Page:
and ignore others.

I don’t have a choice.

That is the secret.

Life tells me… “No.”

Life tells me…

I’m going to force you to live.

You play a safe game. That’s nothing to announce.

You are already too cautious.

I’m not going to make you more comfortable, by giving you what you want.

No.

No.

No.

That is the sound you need to hear, screamed by Catholic girls

in a nudist choir.

You are ridiculous. I’m not going to contribute to that.

Climb a mountain, if you think it’s lonely, but you’ll probably just feel the chill.

Live the simple life. I’m not going to make it complicated for you.

Work in the rain, and take a hot bath, and get into a warm bed, and ask me in the morning, if you really need love.

Have your time stolen from you, until you value it, more than money.

Grow a beard, walk into church, smoke a cigarette, and read philosophy

while listening to the pastor say…

“Evil men smoke, they have beards, and they enjoy reading too many books.”

Fame rots the Brain. Did my dentist say that?

No.

It was a nobody.

If you can’t trust yourself, you can’t trust anybody.

Live your life,

and then write about it,

and not the other way around.

Poetry is a shout from your soul—

it’s pure joy

it’s all my pain, put to good use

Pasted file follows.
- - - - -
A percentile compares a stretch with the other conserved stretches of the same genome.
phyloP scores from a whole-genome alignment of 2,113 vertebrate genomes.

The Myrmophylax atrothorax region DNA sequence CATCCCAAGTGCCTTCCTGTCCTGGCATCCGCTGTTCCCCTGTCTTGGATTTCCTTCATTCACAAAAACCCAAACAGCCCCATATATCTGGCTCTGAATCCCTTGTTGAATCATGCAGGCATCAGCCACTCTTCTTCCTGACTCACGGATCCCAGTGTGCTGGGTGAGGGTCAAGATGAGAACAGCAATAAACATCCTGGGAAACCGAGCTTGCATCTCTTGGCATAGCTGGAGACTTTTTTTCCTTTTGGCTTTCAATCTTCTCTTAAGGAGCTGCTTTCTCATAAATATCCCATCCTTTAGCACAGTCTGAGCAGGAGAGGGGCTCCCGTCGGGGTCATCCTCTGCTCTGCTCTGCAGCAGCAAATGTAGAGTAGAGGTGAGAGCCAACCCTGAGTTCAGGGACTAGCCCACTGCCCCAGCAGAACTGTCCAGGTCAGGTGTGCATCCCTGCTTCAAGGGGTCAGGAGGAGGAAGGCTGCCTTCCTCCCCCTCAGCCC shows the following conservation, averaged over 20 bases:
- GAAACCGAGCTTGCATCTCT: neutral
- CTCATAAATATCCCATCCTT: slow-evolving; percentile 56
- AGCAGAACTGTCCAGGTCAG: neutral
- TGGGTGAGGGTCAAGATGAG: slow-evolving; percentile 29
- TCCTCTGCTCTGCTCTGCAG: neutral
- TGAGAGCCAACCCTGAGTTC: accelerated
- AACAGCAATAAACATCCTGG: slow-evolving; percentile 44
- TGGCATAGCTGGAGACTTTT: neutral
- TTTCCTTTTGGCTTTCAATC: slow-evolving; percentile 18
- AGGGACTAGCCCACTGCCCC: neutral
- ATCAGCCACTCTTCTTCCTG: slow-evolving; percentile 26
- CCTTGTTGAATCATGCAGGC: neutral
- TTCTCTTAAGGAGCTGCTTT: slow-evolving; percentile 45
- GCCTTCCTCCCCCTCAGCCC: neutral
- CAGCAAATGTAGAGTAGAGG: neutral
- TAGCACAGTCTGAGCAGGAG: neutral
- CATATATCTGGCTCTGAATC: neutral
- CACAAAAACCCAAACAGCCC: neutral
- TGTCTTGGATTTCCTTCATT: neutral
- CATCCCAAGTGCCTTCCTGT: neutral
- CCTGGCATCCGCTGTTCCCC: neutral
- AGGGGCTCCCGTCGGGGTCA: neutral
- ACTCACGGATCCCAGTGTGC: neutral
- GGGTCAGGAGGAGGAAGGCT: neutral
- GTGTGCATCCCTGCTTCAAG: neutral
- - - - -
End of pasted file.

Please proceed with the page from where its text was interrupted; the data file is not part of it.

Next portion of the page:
It comes from living.

Nobody wants to read made-up words.

Not Fast Enough

I am someone who enjoys 5 AM words

and 6 AM thoughts…

I intuitively know

that 7 AM sex, shopping, or socializing

will be a let-down

compared to the love

I make

in bed

with words.

I am content…

and my life has taken-on a lazy quality.

I have spent years training

and not winning…

losing?

hardly.

I feel good. And if you feel 100%

a little magic sprinkled on top

is nice

but it can just as easily get mean,

like a moody monster.

What I’m trying to say is…

it can be difficult for a philosopher to become a winner.

He has spent so much time making meaning from his misery

that he doesn’t seek success like a pill—like prescribed medication for failure.

He injects philosophy into his veins

and has more constant highs

than a drug addict

but occasionally, he wishes for women and fame

and the world laughs at him

because it only rewards killers

and not the contemplative celibate

in his cave.